By his dress the dreamer knew him to be a priest, and he saw by the last gleams of the fading twilight a white, august, worn face. The sight of a priest issuing from the beautiful cathedral of Saint-Etienne in Vienna, bearing the Extreme Unction to a dying person, determined the celebrated tragic author Werner to become a Catholic. Almost the same effect was produced upon the dreamer when he looked upon the man who had, all unknowing, given him comfort; on the threatening horizon of his future he saw a luminous space where shone the blue of ether, and he followed that light as the shepherds of the Gospel followed the voices that cried to them: "Christ, the Lord, is born this day."
The man who had said the beneficent words passed on by the wall of the cathedral, taking, as a result of chance, which often leads to great results, the direction of the street from which the dreamer came, and to which he was now returning, led by the faults of his life.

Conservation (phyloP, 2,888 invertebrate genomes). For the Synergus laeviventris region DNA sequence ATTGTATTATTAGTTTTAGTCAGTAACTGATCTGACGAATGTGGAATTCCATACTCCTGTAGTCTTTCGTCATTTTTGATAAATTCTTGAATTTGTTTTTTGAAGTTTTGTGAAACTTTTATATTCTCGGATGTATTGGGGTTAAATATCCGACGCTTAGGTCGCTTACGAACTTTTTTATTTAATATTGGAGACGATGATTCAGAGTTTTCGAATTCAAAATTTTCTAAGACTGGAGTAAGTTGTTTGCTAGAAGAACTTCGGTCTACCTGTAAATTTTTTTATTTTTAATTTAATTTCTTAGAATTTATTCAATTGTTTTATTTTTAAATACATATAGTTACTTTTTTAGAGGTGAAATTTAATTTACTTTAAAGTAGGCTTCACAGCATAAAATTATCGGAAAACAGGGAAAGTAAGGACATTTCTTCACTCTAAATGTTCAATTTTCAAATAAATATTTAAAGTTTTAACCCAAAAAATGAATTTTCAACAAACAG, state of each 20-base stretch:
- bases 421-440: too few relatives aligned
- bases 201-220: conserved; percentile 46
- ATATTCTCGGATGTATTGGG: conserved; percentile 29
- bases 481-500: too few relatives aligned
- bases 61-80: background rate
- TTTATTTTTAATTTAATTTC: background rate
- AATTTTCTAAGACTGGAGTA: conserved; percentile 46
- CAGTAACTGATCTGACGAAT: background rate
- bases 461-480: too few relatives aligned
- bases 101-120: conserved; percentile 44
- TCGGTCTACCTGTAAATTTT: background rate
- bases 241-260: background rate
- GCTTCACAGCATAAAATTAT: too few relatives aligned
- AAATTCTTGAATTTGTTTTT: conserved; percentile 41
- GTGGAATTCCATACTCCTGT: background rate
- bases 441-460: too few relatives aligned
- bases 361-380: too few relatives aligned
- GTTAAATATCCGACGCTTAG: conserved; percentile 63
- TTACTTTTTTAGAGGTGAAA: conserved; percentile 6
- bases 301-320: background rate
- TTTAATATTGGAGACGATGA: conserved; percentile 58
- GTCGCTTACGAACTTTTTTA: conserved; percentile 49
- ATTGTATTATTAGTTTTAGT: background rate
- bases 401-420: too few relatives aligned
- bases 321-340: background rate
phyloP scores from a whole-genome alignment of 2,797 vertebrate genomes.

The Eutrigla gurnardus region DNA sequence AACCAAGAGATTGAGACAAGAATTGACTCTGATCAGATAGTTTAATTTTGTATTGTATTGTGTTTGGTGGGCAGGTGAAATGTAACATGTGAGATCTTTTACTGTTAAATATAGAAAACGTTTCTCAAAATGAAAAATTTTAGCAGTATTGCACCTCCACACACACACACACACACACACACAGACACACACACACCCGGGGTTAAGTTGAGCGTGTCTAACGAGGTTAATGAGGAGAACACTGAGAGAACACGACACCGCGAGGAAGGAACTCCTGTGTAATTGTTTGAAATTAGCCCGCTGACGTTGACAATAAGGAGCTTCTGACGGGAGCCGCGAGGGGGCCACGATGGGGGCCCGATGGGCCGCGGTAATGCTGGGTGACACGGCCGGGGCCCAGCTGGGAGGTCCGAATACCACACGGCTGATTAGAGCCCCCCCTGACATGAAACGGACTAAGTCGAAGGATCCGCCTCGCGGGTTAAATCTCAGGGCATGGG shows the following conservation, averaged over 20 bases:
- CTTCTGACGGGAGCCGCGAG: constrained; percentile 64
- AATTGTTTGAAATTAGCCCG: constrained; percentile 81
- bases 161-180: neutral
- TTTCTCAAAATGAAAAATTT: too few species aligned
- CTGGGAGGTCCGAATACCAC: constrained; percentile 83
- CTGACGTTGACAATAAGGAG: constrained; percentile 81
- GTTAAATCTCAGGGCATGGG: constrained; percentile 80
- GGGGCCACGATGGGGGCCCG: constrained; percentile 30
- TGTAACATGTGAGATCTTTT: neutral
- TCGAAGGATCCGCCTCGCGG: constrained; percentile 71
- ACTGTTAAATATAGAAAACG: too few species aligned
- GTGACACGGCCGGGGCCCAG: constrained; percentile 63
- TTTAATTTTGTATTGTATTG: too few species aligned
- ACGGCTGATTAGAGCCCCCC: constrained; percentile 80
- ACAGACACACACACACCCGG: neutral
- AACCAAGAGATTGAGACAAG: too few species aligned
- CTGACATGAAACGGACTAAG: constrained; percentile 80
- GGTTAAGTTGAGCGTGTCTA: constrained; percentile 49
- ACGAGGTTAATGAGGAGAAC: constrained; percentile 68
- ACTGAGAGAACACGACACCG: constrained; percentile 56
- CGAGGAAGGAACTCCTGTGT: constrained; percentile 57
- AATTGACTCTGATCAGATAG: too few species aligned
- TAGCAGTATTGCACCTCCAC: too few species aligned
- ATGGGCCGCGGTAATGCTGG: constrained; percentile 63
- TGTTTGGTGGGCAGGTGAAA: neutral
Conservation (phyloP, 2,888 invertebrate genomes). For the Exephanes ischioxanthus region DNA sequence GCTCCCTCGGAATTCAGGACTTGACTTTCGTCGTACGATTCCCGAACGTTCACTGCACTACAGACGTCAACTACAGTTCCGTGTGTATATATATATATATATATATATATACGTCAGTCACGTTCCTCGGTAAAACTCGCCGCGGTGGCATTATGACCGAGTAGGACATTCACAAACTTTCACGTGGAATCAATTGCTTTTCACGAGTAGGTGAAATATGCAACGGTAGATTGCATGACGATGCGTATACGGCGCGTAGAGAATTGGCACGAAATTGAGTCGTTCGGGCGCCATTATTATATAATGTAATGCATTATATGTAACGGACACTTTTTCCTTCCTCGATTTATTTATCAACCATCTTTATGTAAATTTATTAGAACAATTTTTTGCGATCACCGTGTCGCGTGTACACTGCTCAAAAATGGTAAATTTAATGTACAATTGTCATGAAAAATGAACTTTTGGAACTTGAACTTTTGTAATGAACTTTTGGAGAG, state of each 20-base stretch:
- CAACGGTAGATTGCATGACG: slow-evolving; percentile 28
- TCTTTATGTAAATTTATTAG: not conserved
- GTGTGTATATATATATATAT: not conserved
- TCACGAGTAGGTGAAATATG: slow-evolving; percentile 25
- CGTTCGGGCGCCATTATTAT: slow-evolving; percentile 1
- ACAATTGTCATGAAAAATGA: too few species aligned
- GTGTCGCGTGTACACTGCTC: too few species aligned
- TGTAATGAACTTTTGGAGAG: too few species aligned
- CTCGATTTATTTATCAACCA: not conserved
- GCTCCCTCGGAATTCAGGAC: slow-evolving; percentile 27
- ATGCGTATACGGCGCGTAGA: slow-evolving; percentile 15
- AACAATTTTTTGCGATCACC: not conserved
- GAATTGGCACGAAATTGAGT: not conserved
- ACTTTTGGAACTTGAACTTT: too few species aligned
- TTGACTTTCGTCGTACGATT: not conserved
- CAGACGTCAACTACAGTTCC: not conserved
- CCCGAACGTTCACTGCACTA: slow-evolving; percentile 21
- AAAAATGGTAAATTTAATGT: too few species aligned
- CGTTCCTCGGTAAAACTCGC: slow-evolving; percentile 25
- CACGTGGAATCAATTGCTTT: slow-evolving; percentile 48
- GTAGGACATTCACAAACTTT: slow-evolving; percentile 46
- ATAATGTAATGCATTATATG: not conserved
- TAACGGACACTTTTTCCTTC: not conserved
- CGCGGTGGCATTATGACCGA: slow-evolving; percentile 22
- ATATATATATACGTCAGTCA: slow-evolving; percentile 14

This dreamer was named Godefroid. Whoever reads this history will understand the reasons which lead the writer to use the Christian names only of some who are mentioned in it. The motives which led Godefroid, who lived in the quarter of the Chaussee-d'Antin, to the neighborhood of Notre-Dame at such an hour were as follows:—
The son of a retail shopkeeper, whose economy enabled him to lay by a sort of fortune, he was the sole object of ambition to his father and mother, who dreamed of seeing him a notary in Paris. For this reason, at the age of seven, he was sent to an institution, that of the Abbe Liautard, to be thrown among children of distinguished families who, during the Empire, chose this school for the education of their sons in preference to the lyceums, where religion was too much overlooked. Social inequalities were not noticeable among schoolmates; but in 1821, his studies being ended, Godefroid, who was then with a notary, became aware of the distance that separated him from those with whom he had hitherto lived on familiar terms.